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Macronutrients in Health and Disease: Carbohydrate Intolerance

Lactose intolerance. Intolerance of certain kinds of carbohydrate is common and may mimic medical disorders. Lactase, the enzyme in the jejunum that cleaves the milk sugar lactose, normally disappears sometime after the age of weaning. Its disappearance is gradual and extremely variable in age of onset. For some, the enzyme disappears in early childhood; in others, it wanes in late adulthood. The non–persistence of lactase was once regarded as an abnormal condition, referred to as lactose intolerance. It is now known to be the biological norm, occurring in the vast majority of individuals. For most Caucasians, however, lactase persists throughout life, a condition referred to as lactase persistence.

After lactase disappearance, the consumption of milk or other lactose–containing products can cause bloating, cramping, diarrhea, and flatulence, which may be mistaken for a number of gastrointestinal diseases.8 Some authorities advise such individuals to limit their consumption of lactose–containing products to small amounts consumed throughout the day, or to use lactase–treated dairy products, soymilk, rice milk, or other substitutes. However, after the age of weaning, there is no nutritional requirement for either milk or milk substitutes, and their inclusion in the diet is based on preference, rather than nutritional needs.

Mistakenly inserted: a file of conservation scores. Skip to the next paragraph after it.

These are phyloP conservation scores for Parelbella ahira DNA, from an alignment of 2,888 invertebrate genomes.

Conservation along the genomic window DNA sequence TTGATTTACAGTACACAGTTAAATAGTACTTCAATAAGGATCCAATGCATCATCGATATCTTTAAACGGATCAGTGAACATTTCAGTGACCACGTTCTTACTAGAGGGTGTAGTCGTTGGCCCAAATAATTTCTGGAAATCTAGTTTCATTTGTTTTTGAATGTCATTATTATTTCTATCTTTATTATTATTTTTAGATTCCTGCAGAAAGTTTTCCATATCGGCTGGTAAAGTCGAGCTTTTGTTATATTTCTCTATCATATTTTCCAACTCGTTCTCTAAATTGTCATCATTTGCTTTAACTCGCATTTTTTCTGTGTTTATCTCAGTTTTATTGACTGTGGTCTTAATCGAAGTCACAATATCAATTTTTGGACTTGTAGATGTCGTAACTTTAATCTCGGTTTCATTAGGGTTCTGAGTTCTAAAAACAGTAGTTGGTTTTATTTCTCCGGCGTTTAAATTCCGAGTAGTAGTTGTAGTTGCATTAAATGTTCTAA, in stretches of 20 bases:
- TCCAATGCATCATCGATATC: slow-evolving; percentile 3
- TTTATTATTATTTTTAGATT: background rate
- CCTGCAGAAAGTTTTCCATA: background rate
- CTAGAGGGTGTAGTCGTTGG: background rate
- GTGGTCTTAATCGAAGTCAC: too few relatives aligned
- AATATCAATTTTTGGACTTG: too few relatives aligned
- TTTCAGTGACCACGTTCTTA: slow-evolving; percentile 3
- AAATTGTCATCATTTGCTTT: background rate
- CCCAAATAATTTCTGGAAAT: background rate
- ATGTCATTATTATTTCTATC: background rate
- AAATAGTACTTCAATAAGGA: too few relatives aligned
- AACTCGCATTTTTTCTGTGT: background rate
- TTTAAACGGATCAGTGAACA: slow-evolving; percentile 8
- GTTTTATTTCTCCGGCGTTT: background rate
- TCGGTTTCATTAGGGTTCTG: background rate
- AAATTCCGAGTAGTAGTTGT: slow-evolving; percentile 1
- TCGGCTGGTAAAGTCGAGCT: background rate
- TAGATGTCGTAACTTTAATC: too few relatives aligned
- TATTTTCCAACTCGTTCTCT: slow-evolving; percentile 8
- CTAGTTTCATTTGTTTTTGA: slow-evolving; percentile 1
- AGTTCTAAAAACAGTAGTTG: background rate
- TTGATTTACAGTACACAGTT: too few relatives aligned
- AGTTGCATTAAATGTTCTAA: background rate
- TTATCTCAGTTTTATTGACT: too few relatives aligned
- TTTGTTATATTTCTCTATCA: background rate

Sucrase deficiency.  This condition is rare in the general public. It has been reported in adults with renal calculi,9 and one study found sucrase deficiency in 31% of a population of individuals with HIV.10

Fructose malabsorption. Fructose malabsorption can also cause significant gastrointestinal symptoms (eg, bloating, cramps, osmotic diarrhea) that may not respond to medications or surgical interventions.11 However, this condition is only likely to be problematic for individuals consuming concentrated amounts of this sugar (eg, beverages with high–fructose corn syrup), as opposed to those eating reasonable quantities of fruit.12 Malabsorption appears to be a problem mainly with fructose intakes over roughly 25 grams per meal, although in patients with functional bowel disease malabsorption may occur with amounts <15 g.13

Congenital carbohydrate intolerances. Congenital carbohydrate intolerances are rare but life threatening. These conditions include sucrase–maltase deficiency, glucose–galactose malabsorption, and alactasia (a total absence of lactase).14


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